If you live in the south of England, you’ll probably be sick of drought warnings and hosepipe bans. But even if you aren’t affected by the current lack of rain, you’d do well to learn a bit about drought-resistant gardening since global warming is likely to give the whole country longer, drier summers. So what can gardeners do?
Firstly, you can begin to change the style of plants you choose to plant. Instead of opting for traditional moisture-loving flowers and shrubs, take a look south for inspiration. Locations such as the Mediterranean, North Africa, Mexico and parts of Asia have many gorgeous indigenous species that are perfectly adapted to drier conditions. And don’t forget perennials such as grasses – many species are drought resistant and look stunning. You could even create a rock garden full of succulents – the ultimate camels of the plant world that can go months without watering – yet stay in tip top shape.
Next, collect and store as much water as you can, using traditional water butts as well as more modern ideas such as trapping water beneath patios and inside walls. “Gardeners should make the most of any downpours” You can also reduce water loss from the soil using mulch, and try not to dig when it’s really hot.
With a bit of research you’ll soon discover that there’s no end of gorgeous flowers, shrubs and trees that can survive and even thrive with very little watering. Take plants that you see across the south of France, for instance. Lavenders, sunflowers and many herbs such as rosemary and thyme are perfectly suited to dry conditions. Paths lined with purple and white lavender and herbs, not only look stunning, but insects – and cooks – will love them too.
Most silver-leaved species, such as convolvulus are also extremely drought-tolerant, so you could also create shimmering silvery borders.
If you think capturing rainwater means ugly green plastic water butts, think again. There are a variety of gorgeous rainwater storage systems on the market – how about an aged oak barrel straight from a Scottish distillery? Or what about stylish silver galvanised or white metal water butts that will look fabulous on any patio?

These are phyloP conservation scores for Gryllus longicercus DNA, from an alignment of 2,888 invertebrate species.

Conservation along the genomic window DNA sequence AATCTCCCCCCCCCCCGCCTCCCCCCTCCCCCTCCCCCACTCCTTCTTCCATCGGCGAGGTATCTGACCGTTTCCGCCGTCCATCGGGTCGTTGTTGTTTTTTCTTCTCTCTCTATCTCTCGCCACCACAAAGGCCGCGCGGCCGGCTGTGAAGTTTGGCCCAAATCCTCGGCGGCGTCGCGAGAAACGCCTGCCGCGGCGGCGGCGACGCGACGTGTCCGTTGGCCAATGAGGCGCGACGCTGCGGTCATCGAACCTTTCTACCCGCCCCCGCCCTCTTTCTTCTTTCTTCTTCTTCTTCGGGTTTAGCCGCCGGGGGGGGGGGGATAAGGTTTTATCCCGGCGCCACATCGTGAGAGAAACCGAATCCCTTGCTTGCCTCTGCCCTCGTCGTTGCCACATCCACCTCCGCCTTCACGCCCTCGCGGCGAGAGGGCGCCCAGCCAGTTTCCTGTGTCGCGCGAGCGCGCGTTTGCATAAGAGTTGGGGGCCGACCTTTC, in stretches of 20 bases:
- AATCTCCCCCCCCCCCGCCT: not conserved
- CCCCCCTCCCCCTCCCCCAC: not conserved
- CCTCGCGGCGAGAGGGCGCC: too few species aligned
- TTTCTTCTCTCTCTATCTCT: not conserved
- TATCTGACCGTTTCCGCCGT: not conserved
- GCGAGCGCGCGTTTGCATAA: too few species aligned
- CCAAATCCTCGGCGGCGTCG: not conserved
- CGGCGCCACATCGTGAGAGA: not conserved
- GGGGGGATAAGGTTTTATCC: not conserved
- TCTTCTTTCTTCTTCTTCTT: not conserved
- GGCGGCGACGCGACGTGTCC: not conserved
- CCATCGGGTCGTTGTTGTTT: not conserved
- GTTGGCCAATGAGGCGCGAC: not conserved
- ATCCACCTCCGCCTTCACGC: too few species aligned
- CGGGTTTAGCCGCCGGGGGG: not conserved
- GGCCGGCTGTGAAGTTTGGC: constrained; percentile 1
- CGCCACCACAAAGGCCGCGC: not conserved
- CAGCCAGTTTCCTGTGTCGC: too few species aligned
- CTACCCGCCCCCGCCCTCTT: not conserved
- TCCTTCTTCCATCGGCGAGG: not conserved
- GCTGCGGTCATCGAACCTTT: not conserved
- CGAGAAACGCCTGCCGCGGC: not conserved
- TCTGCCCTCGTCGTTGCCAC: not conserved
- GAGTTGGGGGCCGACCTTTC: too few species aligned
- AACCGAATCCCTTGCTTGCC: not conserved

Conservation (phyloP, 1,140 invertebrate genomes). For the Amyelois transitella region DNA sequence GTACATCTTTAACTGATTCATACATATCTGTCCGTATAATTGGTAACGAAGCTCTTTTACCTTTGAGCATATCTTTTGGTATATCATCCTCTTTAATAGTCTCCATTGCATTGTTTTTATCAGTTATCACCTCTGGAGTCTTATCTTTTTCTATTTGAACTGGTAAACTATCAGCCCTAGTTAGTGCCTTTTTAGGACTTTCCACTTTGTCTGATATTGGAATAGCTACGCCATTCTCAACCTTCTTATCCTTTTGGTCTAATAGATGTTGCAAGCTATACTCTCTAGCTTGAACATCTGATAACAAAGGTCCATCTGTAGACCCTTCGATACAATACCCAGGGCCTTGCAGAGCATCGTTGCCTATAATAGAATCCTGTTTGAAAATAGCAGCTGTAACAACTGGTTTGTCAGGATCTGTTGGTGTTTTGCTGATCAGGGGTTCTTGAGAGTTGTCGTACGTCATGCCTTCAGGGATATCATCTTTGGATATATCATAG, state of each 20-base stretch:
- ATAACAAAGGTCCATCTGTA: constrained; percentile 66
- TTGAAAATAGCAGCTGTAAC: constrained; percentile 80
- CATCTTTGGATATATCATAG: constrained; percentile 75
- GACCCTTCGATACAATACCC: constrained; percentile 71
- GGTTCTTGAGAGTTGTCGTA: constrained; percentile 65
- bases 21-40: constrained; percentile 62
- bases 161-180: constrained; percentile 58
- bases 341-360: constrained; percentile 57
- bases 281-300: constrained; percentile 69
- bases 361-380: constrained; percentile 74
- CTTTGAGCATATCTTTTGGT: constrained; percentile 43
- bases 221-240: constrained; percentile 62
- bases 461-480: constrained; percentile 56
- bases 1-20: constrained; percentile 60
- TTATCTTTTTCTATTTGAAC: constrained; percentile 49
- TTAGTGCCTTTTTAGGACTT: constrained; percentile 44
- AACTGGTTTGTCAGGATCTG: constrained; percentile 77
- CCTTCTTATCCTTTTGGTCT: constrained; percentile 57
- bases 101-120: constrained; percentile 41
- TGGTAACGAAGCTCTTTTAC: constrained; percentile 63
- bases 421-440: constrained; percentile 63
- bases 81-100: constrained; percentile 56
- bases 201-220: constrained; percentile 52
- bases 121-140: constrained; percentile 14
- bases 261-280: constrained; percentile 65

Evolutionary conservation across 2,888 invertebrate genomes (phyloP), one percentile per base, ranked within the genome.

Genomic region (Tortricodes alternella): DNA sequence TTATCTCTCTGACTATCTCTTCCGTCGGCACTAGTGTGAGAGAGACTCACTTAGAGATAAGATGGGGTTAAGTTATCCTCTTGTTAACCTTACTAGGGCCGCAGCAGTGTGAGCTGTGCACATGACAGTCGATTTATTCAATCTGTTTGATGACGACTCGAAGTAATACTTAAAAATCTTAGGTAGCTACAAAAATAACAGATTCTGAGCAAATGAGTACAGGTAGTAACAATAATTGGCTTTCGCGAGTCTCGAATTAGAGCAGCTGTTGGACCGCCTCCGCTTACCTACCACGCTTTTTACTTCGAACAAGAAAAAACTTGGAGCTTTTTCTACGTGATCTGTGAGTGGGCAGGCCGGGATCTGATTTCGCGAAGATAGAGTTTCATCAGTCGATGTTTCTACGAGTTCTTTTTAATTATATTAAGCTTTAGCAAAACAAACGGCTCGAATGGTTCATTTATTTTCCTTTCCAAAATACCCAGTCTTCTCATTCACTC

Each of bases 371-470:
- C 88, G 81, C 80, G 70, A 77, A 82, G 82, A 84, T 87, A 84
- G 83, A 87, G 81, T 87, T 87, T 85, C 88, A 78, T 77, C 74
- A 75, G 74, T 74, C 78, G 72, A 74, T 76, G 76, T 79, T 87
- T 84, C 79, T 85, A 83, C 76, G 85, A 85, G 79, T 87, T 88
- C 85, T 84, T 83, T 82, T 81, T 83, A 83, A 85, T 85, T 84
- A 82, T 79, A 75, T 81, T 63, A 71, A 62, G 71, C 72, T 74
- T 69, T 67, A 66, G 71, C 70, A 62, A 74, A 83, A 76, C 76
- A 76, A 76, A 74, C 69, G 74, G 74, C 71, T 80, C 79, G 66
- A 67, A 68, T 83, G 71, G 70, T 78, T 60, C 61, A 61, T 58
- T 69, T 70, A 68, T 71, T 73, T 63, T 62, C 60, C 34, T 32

Out of View
The idea is to dig a large hole in your garden and create a miniature underground reservoir inside by lining it with waterproof membrane. Stack specially designed plastic boxes on top of the membrane and you can build on top of it, laying a patio over the whole thing, for example. When it rains, water percolates through the patio and boxes beneath and is trapped by the membrane. A pump installed inside one of the boxes can then spray the water to wherever it is needed in the garden. You could even build a reservoir inside garden walls and under paths.
Hold the Water
Succulents aren’t just plants for popping in small displays on your windowsill. You can turn their fantastic variety of colour and texture into striking displays in the garden, whether in established rockeries or in tubs, pots or sinks. They come in all shapes and sizes, from spikey, stripy Agave to delicate sedum and the architectural Echeveria. With their fleshy leaves, these hardy little plants will need next to no watering yet create a stunning display throughout the summer.
For more inspired drought-resistant planting, you won’ do better than grasses. Many of the blue foliage varieties such as Festuca Elijah Blue and Elymus magellanicus look amazing but can tolerate extremely dry conditions. Some Californian grasses and sedges such as Carex praegracillis can also handle extremely dry conditions. The shorter species are perfect alongside paths and patios or in tubs. The taller varieties can be planted as transparent screens that will highlight colourful planting beyond.